On Tue, Jan 4, 2011 at 5:55 PM, Nick Coghlan firstname.lastname@example.org wrote:
On Wed, Jan 5, 2011 at 8:52 AM, Guido van Rossum email@example.com wrote:
Hmm... I starred this and am finally dug out enough to comment.
Would it be sufficient if the __module__ attribute of classes and functions got set to the "canonical" name rather than the "physical" name?
You can currently get a crude version of this by simply assigning to __name__ at the top of the module.
That sounds like it would be too confusing, however, so perhaps we could make it so that, when the __module__ attribute is initialized, it first looks for __canonical__ and then for __name__?
This may still be too crude though -- I looked at the one example I could think of where this might be useful, the unittest package, and realized that it would set __module__ to 'unittest' even for classes that are not actually re-exported via the unittest namespace.
So maybe it would be better in that case to just patch the __module__ attribute of all the public classes in unittest/__import__.py?
I did think about that - for classes, it would probably be sufficient, but for functions the fact that we'd be breaking the identity that "f.__globals__ is sys.modules[f.__module__]" scares me.
Really? Why? Who would ever depend on that? (You also probably meant sys.modules[...].__dict__ -- f.__globals__ is a dict, not a module object.)
Note that for classes you'd have the same issue, since each method references the module globals in its f.__globals__.
Then again, the fact that "f.__module__ != f.__globals__['__name__']" would provide exactly the indicator of "two names" that I am talking about (at least where functions are concerned) - things like pydoc and the inspect module could definitely be updated to check both module names.
I think the more important question to answer first would be what you'd want pydoc and inspect to do.
On the gripping hand, there would still be problems with things like methods and nested classes and functions (unless tools were provided to recurse down through a class to update the subcomponents as well as the class itself).
Well, method references (even unbound) are not picklable anyway.
So perhaps the granularity on my initial suggestion wasn't fine enough
- if the "__canonical__" idea was extended to all objects with a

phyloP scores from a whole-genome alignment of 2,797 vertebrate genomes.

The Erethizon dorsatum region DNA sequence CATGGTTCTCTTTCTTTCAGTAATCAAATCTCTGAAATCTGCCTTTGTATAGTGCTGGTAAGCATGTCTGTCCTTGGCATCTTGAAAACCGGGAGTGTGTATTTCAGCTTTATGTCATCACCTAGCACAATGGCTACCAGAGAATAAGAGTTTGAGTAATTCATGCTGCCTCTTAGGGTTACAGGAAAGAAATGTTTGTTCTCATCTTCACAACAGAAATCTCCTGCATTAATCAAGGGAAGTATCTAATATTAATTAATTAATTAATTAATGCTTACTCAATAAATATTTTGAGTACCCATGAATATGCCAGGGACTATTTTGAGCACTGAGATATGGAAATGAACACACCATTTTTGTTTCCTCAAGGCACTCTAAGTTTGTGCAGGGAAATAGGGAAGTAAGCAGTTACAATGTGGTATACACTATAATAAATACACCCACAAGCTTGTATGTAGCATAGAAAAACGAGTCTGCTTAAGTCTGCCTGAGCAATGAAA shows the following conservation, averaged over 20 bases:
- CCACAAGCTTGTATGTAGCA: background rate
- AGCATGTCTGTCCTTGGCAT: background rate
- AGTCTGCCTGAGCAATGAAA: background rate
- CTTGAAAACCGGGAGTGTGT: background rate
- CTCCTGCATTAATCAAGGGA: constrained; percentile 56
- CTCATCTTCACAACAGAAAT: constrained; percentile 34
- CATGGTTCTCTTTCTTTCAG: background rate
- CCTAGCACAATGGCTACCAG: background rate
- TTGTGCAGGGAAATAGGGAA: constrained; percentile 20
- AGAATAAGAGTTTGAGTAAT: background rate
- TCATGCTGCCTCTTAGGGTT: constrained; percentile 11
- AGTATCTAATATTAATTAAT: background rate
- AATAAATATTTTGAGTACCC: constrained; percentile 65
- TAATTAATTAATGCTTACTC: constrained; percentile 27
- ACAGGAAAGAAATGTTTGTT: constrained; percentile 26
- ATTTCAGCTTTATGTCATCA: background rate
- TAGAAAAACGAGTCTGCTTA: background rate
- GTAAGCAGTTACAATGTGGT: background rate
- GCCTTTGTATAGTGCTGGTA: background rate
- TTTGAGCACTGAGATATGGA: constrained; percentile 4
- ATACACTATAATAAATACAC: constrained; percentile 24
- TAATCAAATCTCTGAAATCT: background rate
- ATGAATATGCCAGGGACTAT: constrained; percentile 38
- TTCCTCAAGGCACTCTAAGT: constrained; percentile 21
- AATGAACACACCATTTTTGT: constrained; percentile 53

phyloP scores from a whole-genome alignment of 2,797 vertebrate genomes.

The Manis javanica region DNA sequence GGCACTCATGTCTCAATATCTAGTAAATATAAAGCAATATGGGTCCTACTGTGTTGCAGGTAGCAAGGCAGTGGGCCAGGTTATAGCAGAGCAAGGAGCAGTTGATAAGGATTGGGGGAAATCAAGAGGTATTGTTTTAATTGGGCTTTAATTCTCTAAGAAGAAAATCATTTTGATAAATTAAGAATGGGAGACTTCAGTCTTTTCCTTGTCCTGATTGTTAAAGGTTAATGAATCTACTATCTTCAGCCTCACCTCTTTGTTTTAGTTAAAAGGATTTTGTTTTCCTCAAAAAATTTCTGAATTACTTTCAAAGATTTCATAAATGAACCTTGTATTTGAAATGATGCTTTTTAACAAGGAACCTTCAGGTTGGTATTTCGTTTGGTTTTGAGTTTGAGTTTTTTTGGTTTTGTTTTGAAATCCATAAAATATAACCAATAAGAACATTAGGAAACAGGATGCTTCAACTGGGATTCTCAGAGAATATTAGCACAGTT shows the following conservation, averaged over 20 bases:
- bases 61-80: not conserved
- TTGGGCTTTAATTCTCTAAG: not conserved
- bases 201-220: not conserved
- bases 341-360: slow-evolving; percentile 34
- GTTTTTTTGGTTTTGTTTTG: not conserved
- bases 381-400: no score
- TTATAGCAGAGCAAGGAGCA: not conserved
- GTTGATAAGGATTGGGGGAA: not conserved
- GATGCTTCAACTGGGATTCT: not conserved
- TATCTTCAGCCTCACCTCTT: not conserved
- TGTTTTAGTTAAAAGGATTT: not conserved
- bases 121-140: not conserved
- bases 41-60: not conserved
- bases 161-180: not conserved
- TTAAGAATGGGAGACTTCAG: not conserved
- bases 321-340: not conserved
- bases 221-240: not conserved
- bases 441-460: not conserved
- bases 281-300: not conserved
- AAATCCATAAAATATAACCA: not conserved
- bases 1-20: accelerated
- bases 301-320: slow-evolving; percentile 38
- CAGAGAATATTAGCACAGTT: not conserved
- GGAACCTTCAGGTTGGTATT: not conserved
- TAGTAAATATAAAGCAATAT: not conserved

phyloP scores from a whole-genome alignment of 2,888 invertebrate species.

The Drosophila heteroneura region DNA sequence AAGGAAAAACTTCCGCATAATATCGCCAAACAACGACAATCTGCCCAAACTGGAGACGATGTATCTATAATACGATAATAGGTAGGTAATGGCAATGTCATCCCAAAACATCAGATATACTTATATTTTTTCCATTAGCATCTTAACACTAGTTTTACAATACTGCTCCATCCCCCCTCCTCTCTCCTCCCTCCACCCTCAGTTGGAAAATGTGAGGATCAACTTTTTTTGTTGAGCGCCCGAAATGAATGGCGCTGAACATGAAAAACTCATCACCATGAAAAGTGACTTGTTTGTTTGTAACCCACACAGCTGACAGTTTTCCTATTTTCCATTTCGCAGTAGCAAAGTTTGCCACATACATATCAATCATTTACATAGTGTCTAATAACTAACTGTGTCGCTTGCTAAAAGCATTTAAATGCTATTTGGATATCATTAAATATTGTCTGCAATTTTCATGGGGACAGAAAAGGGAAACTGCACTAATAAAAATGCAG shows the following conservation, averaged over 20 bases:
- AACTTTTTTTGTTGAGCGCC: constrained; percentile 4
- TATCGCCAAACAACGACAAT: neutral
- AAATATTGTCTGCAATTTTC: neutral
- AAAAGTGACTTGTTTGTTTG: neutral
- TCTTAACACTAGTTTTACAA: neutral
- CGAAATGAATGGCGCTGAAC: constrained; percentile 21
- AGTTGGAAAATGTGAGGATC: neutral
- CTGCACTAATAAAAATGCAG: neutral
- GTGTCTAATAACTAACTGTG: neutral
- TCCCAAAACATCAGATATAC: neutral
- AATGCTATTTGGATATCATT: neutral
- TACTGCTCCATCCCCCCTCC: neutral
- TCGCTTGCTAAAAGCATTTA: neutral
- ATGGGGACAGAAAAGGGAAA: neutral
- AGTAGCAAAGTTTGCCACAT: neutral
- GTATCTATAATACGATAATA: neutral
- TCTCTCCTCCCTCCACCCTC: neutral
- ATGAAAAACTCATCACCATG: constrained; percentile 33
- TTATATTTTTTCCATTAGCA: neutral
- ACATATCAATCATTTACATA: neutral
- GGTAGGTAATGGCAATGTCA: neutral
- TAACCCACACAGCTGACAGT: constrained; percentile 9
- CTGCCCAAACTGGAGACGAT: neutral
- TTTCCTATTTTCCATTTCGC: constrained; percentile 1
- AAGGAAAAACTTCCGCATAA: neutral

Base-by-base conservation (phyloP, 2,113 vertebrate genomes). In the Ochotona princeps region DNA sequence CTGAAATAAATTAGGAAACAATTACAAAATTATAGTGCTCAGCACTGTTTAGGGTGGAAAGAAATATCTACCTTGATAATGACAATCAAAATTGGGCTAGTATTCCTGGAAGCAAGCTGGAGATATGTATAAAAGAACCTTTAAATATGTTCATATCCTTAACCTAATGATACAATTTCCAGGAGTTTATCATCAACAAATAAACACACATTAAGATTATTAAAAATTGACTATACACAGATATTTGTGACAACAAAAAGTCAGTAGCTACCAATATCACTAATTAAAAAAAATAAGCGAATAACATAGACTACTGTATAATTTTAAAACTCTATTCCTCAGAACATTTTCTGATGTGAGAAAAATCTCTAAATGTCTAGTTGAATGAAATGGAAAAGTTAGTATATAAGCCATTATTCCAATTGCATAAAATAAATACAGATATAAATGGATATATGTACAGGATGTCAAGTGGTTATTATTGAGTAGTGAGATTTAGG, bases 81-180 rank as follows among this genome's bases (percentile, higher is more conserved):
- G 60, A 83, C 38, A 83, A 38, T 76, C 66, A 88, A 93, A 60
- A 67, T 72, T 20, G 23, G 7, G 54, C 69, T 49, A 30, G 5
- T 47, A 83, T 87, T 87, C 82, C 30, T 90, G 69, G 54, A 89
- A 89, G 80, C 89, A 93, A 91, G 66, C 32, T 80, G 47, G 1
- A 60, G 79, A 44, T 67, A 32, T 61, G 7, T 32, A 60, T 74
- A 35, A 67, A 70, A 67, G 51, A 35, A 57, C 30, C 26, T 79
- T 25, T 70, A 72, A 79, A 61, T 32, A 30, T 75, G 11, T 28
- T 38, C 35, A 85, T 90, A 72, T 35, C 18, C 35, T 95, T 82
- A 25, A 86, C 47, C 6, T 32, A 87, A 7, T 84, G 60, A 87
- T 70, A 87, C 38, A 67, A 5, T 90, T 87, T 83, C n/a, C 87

__module__ attribute, then objects could either be relocated at creation time (by setting __canonical__ in the module globals), or after the fact by assigning to the __canonical__ attribute on the object.
BTW, I think we need to come up with a better word than __canonical__. In general I don't like using adjectives as attribute names.
OTOH for things named __main__, setting __canonical__ (automatically, by -m or whatever other mechanism starts execution, like "python <filename>" might actually work.
Yes, although a related modification is needed in those cases (to actual insert the module being executed into sys.modules under its module name as well as under __main__).
That's the easy part.
The hard part is to make the "real name" (i.e. not __main__) the name used by the classes and functions it defines, without breaking the "if __name__ == '__main__': main()" idiom...
On the third hand, maybe you've finally hit upon a reason why the "if __name__ == '__main__': main()" idiom is bad...
I can't take credit for that particular observation - I've certainly heard others complain about that in the context of pickling objects over the years. It is one of the main things that got me thinking along these lines in the first place.
Why didn't you say so in the first place? :-)
I think it's easier to come up with a solution for just this case; the issue with e.g. unittest doesn't seem quite as hard (after all, "unittest.case" will always exist).
We could just call it __real_name__ and use that in preference over __name__ for all __module__ attributes whenever it's set. (Or we could always set both...)